* Apple looks less likely to win a patent infringement case versus Google. For one, Google itself mostly makes only software, and although its Nexus S device co-branded with manufacturer Samsung was identified by the jury as infringing Apple’s patents, it’s the only one and it’s not clear whether a single device provides a strong case for a separate suit. (It’s also not on Apple’s list of Samsung products it wants banned from sale.)

What’s more, Google doesn’t charge hardware companies for using Android, relying instead on ad revenues derived from Android device use, so there may not be much for Apple to sue about. Finally, let’s not forget that Android existed well before the iPhone came out–in fact, Google bought the company that made it in 2005, two years before the first iPhone. That doesn’t guarantee that whatever Google has done with Android since then is on firm patent ground, but it doesn’t seem a stretch to cast doubt in a jury’s collective mind that Android is simply copying iOS when Android the company clearly predates the iPhone.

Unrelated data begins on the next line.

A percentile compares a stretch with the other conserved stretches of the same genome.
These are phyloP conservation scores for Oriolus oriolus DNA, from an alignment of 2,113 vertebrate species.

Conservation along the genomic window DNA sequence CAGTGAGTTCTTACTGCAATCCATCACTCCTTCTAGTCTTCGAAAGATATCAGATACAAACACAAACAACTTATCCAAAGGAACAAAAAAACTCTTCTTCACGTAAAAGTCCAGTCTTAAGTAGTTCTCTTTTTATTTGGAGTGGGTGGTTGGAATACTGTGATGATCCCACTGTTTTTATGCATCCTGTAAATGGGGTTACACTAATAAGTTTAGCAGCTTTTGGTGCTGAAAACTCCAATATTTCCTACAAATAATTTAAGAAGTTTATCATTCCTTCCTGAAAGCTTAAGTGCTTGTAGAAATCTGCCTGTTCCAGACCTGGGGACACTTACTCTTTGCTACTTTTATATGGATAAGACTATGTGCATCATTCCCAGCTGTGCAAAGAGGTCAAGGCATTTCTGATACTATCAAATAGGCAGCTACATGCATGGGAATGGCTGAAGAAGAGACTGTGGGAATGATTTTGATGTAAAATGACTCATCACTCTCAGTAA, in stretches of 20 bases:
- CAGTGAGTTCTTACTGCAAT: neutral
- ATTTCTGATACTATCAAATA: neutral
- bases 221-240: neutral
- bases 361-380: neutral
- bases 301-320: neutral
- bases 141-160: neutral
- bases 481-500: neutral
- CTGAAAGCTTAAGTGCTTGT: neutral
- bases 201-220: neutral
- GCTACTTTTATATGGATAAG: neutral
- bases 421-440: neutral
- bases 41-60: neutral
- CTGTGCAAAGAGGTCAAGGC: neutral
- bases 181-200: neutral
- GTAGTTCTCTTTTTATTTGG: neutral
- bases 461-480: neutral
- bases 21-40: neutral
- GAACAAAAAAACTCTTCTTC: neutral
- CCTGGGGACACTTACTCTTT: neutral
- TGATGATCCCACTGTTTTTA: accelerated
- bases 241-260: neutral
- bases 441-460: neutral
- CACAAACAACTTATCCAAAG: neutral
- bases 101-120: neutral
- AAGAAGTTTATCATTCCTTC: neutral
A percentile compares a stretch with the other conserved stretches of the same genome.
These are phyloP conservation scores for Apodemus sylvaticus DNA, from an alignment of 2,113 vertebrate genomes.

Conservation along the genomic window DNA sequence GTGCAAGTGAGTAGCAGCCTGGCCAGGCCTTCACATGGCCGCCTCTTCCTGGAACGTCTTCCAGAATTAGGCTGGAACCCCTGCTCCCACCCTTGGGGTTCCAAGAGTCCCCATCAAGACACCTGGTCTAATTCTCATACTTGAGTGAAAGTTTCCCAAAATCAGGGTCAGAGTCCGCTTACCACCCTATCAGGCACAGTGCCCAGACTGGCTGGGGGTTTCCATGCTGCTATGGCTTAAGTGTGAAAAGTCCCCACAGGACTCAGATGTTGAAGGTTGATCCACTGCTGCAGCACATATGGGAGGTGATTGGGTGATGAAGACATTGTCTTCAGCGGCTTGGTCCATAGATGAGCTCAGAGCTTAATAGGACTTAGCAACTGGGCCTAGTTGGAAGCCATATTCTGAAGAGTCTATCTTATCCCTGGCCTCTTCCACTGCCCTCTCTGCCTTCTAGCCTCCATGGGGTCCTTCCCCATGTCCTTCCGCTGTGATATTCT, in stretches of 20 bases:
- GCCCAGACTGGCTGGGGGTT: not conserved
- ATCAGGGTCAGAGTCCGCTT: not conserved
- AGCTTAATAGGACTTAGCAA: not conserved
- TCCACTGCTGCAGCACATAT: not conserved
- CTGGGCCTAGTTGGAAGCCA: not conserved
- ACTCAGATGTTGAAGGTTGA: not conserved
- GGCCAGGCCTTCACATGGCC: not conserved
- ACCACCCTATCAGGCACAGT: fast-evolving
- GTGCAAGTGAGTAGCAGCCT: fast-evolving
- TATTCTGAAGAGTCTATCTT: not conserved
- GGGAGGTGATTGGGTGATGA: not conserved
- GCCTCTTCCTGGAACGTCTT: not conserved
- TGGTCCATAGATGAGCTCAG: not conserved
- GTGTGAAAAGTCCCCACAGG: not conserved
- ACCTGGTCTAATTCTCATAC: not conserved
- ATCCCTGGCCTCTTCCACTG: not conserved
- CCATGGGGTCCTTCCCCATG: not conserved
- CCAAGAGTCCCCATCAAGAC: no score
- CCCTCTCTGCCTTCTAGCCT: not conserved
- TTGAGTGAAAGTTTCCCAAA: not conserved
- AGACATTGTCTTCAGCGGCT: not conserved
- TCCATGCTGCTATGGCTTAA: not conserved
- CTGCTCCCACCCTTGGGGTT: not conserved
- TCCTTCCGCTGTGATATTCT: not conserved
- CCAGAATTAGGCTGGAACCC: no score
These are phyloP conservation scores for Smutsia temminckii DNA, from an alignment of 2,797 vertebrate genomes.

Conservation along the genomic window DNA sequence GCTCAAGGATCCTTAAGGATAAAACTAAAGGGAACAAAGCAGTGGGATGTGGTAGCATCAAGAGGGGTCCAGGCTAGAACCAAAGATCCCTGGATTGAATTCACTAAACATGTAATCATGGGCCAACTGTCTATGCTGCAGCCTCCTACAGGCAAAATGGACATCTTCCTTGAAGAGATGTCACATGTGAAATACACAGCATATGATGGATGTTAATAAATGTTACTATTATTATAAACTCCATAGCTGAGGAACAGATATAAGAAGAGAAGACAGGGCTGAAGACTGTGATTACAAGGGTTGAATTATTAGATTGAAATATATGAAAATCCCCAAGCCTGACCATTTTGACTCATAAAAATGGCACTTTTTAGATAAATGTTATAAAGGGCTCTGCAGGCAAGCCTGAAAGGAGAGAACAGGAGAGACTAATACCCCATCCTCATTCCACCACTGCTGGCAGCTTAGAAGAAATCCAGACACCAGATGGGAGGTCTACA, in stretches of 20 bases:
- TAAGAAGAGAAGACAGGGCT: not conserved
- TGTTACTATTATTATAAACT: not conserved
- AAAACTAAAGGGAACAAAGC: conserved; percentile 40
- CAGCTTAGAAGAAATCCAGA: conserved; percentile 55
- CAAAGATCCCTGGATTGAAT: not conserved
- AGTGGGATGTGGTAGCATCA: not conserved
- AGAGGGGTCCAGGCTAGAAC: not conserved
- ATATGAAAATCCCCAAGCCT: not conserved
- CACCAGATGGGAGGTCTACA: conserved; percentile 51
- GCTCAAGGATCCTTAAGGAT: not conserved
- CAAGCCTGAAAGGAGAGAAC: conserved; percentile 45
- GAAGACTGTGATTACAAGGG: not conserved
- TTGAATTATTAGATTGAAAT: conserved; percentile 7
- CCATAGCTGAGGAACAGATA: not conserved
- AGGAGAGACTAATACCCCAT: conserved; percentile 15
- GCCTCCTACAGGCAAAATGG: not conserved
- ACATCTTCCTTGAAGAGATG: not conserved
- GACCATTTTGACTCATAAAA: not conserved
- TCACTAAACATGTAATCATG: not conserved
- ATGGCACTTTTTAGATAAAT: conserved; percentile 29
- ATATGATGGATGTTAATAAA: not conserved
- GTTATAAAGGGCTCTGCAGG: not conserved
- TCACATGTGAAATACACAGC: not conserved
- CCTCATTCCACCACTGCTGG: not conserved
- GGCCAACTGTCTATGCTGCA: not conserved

Not least, Google has pockets deep enough to counter whatever legal threats Apple throws at it. Indeed, this ruling could well galvanize Google’s mostly passive efforts so far to protect Android hardware licensees. Apple may get all it wants from going after hardware producers, given that Apple makes most of its money from hardware itself.

* Apple has already gotten what it wanted from Google with this ruling: the likelihood that Google will have to change aspects of Android to avoid infringement, potentially reducing the competitiveness of Android devices. As Needham & Co.’s Charles Wolf writes: “Google will be forced to design workarounds of the violated software patents, which was the intent of Apple’s lawsuit, not the monetary award. These workarounds are likely to materially degrade the Android user experience relative to the user experience on Apple’s iOS operating system.”

* Google itself may start talking with Apple about some kind of way to avoid litigation. Wells Fargo Securities’ Maynard Um told investors in a note today that the $250 million or more that Apple could get in licensing fees from Samsung–not to mention additional fees from other device makers that may settle or lose in court as well–would be significant enough for Apple to be worthwhile. Add Google in there, and it may be a cash flow Apple can’t resist. After all, it apparently already offered a royalty deal to Samsung, whose rejection led to Apple’s suit.

One might wonder why Apple would feel the need to deal. …

Read the complete post at The New Persuaders.